- Several fortuitous circumstances have benefited state finances, including extraordinary
returns on pension fund investments (which cut the amounts required for employer
contributions), a rapid decline in welfare caseloads, and unusual moderation in cost
increases in health care.
- Gains from these factors have been concentrated at the state level, without corresponding
gains in local government finance. Therefore, surpluses reported by states are not
indicative of the combined circumstances of state and local governments discussed
in this report.
Interdependence of State and Local Finances
The impact of the combination of stronger state and weaker local finances on support
of higher education is not obvious at first blush. Because most higher education
money comes from states, strong state finances might suggest a favorable environment
for higher education spending, regardless of local situations. In practice, however,
local fiscal pressures are rapidly translated into state fiscal pressures. Evidence
of this appears in discussions of taxes and tax relief. In many states, there is
strong sentiment for reducing reliance on property taxes, such as personal property
taxes on motor vehicles and residential property taxes. When states seek to reduce
burdens of local property taxes, they do so by replacing all or most of the local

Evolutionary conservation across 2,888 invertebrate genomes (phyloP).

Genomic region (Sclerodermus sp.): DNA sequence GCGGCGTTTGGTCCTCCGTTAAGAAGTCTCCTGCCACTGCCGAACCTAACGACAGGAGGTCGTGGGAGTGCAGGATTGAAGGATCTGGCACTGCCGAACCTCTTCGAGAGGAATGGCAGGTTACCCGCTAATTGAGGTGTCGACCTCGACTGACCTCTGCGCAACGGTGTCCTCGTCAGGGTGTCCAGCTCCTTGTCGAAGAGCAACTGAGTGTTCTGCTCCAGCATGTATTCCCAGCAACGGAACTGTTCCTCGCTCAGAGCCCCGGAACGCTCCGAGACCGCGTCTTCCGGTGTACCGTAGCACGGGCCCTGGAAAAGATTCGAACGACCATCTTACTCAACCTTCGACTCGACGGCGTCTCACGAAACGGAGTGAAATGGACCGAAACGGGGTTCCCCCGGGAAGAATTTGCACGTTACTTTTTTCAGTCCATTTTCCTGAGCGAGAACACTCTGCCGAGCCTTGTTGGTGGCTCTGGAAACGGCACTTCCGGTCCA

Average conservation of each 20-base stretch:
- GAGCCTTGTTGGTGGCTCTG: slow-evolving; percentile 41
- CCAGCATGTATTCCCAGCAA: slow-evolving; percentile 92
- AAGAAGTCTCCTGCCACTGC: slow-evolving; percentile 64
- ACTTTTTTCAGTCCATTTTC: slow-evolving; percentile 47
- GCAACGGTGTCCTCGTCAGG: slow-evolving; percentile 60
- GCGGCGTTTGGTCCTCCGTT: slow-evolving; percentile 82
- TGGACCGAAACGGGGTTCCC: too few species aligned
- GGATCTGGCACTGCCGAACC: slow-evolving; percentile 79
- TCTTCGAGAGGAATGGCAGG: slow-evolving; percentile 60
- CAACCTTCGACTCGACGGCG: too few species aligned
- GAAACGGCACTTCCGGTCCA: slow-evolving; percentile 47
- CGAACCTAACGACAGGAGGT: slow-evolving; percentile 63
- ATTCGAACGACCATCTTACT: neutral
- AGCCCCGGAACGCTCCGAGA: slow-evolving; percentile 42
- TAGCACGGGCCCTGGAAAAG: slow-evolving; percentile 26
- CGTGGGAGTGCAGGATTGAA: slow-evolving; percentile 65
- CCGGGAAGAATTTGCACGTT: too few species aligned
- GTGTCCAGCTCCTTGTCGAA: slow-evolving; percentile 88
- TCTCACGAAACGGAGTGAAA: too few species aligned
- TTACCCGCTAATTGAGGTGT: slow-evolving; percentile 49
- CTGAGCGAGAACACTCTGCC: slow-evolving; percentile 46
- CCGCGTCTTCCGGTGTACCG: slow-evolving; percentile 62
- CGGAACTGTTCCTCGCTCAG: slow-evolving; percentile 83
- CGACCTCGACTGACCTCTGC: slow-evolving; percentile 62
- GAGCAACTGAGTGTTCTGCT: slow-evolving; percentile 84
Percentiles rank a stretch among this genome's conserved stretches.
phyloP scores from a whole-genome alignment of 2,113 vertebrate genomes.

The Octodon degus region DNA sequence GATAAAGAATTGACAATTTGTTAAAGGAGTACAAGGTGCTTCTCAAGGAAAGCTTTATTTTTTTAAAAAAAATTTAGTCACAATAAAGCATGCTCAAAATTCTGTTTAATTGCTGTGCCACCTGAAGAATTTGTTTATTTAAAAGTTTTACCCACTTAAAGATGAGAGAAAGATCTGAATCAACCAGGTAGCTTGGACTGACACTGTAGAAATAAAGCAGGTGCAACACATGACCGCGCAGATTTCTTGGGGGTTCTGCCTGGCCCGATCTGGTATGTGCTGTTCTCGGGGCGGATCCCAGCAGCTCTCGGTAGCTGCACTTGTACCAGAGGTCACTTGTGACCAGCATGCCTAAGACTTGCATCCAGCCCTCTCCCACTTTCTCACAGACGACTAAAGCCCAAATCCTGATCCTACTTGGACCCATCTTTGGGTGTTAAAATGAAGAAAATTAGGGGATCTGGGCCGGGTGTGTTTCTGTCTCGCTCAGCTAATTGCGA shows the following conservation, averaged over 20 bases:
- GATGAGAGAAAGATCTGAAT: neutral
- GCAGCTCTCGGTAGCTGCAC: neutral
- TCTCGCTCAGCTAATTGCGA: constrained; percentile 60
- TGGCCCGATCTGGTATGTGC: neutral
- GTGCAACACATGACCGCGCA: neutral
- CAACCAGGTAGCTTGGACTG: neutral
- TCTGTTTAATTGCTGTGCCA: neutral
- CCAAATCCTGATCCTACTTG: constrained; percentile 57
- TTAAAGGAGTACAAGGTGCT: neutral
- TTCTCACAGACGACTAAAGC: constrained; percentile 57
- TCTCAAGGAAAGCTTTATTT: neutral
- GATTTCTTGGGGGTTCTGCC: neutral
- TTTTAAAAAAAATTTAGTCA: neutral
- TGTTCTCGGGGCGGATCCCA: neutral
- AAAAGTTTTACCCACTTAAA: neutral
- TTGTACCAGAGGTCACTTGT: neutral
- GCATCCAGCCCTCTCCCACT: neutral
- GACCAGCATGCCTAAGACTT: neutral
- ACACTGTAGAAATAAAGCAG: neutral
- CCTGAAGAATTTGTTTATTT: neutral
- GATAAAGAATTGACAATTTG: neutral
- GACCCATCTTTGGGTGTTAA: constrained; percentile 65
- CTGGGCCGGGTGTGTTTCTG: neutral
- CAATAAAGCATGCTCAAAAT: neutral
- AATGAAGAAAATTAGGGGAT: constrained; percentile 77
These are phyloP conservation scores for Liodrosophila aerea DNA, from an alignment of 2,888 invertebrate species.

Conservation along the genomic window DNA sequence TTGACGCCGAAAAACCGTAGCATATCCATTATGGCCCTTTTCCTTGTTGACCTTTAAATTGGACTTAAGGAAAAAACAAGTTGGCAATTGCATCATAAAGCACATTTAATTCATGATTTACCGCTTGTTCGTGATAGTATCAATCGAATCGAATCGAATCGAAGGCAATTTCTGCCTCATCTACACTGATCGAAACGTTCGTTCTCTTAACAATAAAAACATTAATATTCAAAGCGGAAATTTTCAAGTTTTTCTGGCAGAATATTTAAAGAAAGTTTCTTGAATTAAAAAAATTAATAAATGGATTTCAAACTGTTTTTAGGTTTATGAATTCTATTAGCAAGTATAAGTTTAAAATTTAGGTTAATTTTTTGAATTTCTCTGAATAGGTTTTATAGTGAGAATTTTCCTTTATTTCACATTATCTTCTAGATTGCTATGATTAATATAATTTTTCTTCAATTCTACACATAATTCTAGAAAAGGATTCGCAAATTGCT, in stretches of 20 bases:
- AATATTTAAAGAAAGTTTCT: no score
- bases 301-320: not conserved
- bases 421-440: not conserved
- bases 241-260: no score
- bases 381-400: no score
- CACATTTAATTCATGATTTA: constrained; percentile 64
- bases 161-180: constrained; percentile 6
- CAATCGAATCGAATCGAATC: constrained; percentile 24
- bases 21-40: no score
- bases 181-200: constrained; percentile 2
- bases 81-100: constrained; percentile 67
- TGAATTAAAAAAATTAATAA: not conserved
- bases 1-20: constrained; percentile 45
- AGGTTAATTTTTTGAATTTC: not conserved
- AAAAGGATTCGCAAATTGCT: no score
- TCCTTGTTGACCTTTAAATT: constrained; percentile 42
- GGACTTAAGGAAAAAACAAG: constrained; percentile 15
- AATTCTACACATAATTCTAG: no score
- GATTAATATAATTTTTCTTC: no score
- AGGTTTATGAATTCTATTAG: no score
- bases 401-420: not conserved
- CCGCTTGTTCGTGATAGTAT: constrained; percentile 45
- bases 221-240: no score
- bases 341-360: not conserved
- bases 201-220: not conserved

Evidence of the interaction of state and local finances also appears in spending.
For example, in the state campaigns of 1998, candidates almost universally stressed
increasing state aid for local public schools. Besides whatever impact this might
have on how well children are educated, one effect is to reduce reliance on local
property taxes for funding of schools. This effect can be viewed as using some state
revenue growth to enhance local revenue growth, which is not matching the strong
growth seen by states.
Problem Likely to be Obvious in Next Few Years
The flip side of the better-than-normal state financial conditions will be, as everyone
who looks at the subject concludes, an ensuing period when state finances show worse
problems than the normal mild structural deficits. There are two basic reasons for
this, one behavioral and one economic.
The behavioral reason stems from the tendency to assume that the future
will be like the immediate past. This is particularly important in state government,
which has institutional factors encouraging a short-term outlook. The old adage that
elected officials rarely look beyond the next election has an element of truth. Also
important is the turnover of legislators -- always rapid, but accelerated by the
increasing use of term limits. The office of governor also turns over rapidly, with
most governors limited to eight years of continuous service.
These factors mean that the average state legislator and governor in 1999 has
never held his or her current office except during the period of unbroken prosperity
that has lasted since 1992. In this context, there is a tendency to assume that strong
tax collection growth will continue unabated and that actual collections will always
exceed those predicted by revenue estimators. Revenue estimators themselves are not
immune from adjusting their estimating procedures to deal with their recent errors,
which have been underestimates.